Earth Overshoot Day 2017: Earliest date since ecological overshoot began


Earth Overshoot Day marks the date when humanity’s annual demand on nature exceeds what Earth can regenerate in that year. On August 2nd humanity has reached this point, according to Global Footprint Network. This is the earliest date since the world first went into overshoot in the early 1970s.

On August 2nd, humanity has used nature’s budget for the entire year, according to Global Footprint Network, an international research organization that has pioneered the Ecological Footprint resource accounting metric. Carbon sequestration makes up 60 percent of human demand on nature.

Earth Overshoot Day marks the date when humanity’s annual demand on nature exceeds what Earth can regenerate in that year. Earth Overshoot Day has moved from late September in 1997 to August 2nd this year, the earliest date since the world first went into overshoot in the early 1970s. In other words, humanity is currently using nature 1.7 times faster than ecosystems can regenerate. This is akin to using 1.7 Earths.

The costs of this global ecological overspending are becoming increasingly evident around the world, in the form of deforestation, drought, fresh-water scarcity, soil erosion, biodiversity loss, and the buildup of carbon dioxide in the atmosphere.

But it is not too late. The trend can be moved back 4.5 days every year. For instance, cutting food waste by 50% worldwide could move the date by 11 days; reducing the carbon component of the global Ecological Footprint by 50% would move the date of Overshoot Day by 89 days. “Humanity’s carbon Footprint alone more than doubled since the early 1970s and remains the fastest growing component of the widening gap between the Ecological Footprint and the planet’s biocapacity,” said Mathis Wackernagel, CEO of Global Footprint Network and co-creator of the Ecological Footprint.. “To achieve the goals of the Paris Climate Accord, humanity would need to exit the fossil fuel economy before 2050. This would go a long way toward addressing humanity’s overshoot problem.”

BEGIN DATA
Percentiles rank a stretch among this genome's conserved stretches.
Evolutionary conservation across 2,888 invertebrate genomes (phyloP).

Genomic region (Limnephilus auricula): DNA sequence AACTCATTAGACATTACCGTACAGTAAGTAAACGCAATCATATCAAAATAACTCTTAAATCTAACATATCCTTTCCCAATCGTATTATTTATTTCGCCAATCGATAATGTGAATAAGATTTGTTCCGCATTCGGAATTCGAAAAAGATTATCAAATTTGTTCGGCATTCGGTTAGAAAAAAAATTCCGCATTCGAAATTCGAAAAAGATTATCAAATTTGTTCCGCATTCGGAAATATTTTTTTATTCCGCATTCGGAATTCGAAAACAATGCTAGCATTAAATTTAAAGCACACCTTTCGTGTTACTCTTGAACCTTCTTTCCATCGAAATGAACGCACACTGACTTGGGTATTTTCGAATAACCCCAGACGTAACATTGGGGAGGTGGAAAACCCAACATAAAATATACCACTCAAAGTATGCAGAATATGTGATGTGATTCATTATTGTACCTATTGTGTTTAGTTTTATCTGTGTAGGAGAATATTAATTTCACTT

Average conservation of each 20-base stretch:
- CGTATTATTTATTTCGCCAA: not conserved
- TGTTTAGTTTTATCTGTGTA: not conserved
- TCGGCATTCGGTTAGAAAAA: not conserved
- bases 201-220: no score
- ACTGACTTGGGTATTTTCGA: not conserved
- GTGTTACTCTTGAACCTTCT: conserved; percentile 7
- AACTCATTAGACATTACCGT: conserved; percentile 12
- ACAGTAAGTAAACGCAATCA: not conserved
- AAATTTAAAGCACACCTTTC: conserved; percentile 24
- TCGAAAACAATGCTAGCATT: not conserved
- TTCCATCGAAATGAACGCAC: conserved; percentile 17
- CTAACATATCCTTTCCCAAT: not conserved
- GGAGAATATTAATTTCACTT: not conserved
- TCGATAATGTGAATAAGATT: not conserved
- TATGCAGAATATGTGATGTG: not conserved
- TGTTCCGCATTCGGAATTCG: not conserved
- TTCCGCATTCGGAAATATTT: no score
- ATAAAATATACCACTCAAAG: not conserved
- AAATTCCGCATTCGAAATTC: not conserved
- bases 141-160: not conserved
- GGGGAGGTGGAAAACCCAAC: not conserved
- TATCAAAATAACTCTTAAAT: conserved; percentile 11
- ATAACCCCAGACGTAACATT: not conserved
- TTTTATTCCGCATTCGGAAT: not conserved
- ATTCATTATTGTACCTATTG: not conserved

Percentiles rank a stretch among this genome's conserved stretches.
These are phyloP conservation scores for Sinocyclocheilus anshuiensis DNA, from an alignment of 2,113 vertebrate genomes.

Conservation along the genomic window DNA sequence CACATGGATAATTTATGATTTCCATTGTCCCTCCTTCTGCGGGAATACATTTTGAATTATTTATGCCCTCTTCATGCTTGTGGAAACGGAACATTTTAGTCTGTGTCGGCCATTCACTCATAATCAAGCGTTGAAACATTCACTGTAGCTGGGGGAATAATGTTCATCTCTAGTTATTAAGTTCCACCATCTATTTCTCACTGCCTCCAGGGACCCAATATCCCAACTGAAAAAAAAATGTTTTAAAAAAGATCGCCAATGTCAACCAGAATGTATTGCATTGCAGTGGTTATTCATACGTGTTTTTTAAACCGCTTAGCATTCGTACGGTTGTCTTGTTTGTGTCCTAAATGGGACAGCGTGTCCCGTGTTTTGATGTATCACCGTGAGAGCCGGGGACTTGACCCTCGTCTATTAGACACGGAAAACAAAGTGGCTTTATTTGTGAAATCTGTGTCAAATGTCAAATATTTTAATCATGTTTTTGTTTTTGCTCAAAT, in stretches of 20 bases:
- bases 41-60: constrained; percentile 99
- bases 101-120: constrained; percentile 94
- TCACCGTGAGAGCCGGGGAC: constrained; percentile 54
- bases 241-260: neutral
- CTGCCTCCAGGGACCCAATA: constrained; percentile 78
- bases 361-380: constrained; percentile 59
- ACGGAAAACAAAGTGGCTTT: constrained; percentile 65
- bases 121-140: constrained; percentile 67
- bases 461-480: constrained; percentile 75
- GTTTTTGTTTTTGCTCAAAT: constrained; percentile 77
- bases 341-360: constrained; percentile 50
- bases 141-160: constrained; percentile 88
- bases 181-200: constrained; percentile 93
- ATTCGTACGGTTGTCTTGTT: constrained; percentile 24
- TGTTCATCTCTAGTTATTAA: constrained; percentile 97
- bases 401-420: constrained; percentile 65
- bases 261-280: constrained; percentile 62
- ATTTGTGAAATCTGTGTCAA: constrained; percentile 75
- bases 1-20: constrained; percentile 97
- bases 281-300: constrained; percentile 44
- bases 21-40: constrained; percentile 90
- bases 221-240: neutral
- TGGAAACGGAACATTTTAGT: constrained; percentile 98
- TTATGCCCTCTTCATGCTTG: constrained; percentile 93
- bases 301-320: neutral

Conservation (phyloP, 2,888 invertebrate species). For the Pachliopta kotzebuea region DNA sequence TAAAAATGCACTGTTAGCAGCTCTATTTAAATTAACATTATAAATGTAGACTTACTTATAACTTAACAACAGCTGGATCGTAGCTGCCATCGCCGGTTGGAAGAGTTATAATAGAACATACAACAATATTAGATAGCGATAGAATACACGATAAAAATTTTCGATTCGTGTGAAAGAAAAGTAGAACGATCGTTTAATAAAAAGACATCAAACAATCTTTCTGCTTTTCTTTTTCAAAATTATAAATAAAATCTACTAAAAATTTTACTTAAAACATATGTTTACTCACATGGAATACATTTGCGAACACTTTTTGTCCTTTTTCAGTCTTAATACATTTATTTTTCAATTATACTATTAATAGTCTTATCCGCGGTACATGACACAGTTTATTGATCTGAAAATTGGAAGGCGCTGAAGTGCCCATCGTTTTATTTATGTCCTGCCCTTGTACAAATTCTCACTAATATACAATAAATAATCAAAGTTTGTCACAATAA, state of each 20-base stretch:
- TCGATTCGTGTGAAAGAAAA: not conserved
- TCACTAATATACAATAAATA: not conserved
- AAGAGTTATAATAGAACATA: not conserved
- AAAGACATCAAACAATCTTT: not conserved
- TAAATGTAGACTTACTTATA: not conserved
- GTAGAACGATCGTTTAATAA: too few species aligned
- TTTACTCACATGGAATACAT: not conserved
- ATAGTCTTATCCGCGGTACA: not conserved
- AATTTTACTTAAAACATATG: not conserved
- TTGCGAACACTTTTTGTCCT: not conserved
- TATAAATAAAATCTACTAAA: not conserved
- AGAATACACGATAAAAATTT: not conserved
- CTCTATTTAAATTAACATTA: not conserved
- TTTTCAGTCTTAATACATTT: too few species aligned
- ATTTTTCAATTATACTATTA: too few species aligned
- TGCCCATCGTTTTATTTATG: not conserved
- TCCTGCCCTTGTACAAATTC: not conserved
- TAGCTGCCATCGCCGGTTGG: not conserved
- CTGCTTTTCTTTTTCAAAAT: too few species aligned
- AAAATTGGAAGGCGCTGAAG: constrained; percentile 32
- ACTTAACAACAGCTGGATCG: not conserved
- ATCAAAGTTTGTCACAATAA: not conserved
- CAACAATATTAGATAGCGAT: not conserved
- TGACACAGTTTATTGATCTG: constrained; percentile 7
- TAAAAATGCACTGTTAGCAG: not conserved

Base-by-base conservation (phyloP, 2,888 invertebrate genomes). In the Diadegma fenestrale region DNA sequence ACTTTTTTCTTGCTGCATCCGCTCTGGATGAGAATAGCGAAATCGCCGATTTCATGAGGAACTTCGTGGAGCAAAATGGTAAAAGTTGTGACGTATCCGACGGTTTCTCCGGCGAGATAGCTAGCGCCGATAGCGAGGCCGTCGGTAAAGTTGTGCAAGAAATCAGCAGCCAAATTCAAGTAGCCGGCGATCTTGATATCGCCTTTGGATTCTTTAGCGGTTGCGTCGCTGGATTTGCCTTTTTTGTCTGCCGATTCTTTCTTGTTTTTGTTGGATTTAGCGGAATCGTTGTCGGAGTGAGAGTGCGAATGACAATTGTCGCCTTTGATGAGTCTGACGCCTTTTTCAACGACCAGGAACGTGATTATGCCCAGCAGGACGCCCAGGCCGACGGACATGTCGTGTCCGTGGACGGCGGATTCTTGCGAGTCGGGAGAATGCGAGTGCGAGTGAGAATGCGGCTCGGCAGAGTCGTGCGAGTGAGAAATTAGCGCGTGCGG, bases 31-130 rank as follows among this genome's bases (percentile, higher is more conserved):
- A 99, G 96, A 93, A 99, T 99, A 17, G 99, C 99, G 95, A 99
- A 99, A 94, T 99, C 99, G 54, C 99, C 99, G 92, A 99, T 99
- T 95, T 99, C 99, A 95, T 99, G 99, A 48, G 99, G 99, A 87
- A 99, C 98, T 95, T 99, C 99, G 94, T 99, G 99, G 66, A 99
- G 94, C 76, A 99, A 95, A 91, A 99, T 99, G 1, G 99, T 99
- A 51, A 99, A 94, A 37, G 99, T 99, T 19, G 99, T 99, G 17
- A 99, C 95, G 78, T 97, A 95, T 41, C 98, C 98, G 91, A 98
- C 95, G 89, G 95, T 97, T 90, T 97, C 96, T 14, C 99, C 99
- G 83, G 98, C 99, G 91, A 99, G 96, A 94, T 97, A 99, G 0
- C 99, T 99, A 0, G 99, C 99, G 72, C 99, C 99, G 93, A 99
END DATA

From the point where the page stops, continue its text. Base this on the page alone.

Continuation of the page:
To support this transformation, Global Footprint Network and its partners worldwide are encouraging individuals to help #movethedate by making pledges. The Network also will launch a new online Ecological Footprint Calculator to allow users to calculate their personal Earth Overshoot Day. The current calculator is used by more than 2 million people a year.

Global Footprint Network’s latest data offer encouraging signs that we are starting to move in the right direction. For instance, the US per capita Ecological Footprint fell nearly 20% from its peak in 2005 to 2013 (the latest year data is available). This significant shift, which includes a post-recession pickup, is associated mostly with decreasing carbon emissions. US per capita GDP grew about 20% over the same period, making the US a compelling case of decoupling (with economic growth and natural resource consumption following opposite trends).

Despite the US national government’s backtracking on climate protection, many US cities, states and large businesses are redoubling their commitments. In addition, China, the country with the largest total Ecological Footprint, is firmly committed to building an Ecological Civilization in its latest five-year plan, with many initiatives to accelerate its carbon peak. Scotland, Costa Rica, and Nicaragua are other examples of countries that are rapidly decarbonizing their energy system.

Global Footprint Network / Philipp Kronsbein

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